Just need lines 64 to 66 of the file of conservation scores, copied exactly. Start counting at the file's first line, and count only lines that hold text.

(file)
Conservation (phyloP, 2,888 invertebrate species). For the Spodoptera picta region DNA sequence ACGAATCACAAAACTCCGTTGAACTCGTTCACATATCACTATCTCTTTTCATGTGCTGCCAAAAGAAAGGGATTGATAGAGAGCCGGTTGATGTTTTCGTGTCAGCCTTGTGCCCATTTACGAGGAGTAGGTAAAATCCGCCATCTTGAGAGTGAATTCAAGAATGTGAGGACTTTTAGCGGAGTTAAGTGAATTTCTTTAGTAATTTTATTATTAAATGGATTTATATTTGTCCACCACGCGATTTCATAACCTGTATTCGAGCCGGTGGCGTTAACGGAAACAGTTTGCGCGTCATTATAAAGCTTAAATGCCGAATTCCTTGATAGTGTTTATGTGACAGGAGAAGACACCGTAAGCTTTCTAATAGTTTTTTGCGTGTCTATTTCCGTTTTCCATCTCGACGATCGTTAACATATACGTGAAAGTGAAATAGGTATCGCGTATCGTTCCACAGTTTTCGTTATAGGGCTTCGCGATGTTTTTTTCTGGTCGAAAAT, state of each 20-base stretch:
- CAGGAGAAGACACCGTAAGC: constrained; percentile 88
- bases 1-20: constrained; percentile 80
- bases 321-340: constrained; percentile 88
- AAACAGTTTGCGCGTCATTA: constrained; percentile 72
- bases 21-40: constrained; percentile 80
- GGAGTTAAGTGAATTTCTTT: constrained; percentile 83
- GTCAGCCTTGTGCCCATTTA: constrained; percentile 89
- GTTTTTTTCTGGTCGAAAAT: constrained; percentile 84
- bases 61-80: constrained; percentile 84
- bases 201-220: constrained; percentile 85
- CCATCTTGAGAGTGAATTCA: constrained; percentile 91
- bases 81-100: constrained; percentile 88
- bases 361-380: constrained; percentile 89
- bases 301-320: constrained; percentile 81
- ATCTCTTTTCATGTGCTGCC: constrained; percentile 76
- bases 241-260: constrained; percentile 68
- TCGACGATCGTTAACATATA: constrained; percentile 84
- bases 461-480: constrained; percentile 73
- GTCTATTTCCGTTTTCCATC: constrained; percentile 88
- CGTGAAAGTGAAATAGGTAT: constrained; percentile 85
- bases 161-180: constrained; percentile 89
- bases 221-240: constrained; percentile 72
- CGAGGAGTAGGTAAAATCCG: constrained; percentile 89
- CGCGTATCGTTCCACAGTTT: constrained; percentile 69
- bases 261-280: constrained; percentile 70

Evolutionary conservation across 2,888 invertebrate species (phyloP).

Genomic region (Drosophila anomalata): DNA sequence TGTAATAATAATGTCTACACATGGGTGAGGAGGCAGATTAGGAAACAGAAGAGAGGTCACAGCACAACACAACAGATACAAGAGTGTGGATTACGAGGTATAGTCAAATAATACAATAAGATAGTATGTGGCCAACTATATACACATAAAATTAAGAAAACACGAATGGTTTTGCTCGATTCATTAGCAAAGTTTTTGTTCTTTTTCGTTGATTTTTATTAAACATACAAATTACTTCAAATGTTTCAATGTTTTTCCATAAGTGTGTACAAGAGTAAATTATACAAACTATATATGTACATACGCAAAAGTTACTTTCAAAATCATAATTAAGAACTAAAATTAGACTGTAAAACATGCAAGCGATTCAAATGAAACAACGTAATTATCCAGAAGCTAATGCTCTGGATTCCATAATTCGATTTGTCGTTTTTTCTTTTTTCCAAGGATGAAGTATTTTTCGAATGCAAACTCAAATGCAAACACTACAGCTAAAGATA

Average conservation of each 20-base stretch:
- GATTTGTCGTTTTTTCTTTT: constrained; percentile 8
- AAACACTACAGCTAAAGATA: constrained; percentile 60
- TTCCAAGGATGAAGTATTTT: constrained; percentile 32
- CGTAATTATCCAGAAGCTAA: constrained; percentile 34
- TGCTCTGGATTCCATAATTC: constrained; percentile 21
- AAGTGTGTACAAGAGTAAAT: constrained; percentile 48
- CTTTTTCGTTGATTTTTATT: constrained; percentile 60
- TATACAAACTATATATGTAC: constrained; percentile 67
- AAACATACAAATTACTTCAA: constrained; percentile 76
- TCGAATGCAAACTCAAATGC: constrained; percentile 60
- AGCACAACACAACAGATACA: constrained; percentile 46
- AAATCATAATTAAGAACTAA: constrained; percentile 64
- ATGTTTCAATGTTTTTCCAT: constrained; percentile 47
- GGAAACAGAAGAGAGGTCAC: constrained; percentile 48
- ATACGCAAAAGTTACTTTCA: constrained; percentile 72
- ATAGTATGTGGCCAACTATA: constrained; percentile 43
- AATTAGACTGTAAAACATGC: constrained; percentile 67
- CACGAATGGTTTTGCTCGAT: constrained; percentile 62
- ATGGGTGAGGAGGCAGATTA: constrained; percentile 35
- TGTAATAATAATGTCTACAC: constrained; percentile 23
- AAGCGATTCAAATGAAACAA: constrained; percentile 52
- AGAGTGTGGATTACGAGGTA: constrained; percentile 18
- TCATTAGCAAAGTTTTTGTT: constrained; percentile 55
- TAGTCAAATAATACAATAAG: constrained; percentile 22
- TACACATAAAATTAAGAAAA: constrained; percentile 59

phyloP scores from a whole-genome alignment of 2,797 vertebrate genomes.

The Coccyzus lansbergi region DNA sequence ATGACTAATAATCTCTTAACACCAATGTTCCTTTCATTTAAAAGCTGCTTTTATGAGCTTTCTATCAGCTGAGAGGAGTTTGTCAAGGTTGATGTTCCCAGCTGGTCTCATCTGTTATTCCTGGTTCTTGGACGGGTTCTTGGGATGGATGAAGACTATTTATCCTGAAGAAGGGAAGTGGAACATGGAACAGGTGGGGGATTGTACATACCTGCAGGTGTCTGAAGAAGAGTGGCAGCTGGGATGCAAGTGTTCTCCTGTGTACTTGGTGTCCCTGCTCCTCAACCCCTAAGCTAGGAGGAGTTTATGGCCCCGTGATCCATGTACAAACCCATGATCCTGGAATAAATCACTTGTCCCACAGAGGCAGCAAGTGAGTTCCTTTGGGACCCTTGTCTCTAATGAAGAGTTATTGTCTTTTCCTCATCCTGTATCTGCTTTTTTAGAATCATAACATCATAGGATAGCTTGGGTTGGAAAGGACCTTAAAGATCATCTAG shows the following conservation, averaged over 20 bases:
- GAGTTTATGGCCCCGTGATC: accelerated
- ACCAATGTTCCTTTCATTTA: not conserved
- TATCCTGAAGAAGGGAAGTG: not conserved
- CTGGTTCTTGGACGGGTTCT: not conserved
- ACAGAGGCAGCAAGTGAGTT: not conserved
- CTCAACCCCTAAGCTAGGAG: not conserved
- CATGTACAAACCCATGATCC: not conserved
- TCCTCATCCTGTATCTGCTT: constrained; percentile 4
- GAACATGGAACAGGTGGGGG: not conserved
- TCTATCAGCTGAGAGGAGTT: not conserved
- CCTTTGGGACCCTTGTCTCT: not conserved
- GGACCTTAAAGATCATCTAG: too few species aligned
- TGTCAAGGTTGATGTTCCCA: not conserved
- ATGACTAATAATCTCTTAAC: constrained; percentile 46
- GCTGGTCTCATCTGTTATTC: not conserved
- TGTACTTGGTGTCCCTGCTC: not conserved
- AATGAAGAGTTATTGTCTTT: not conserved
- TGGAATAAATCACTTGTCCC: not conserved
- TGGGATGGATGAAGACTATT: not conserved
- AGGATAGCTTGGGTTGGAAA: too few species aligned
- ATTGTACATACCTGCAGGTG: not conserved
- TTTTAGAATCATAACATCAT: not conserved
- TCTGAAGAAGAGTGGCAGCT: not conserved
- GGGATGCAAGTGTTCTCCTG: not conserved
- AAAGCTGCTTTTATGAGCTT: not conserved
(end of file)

- TCCTCATCCTGTATCTGCTT: constrained; percentile 4
- GAACATGGAACAGGTGGGGG: not conserved
- TCTATCAGCTGAGAGGAGTT: not conserved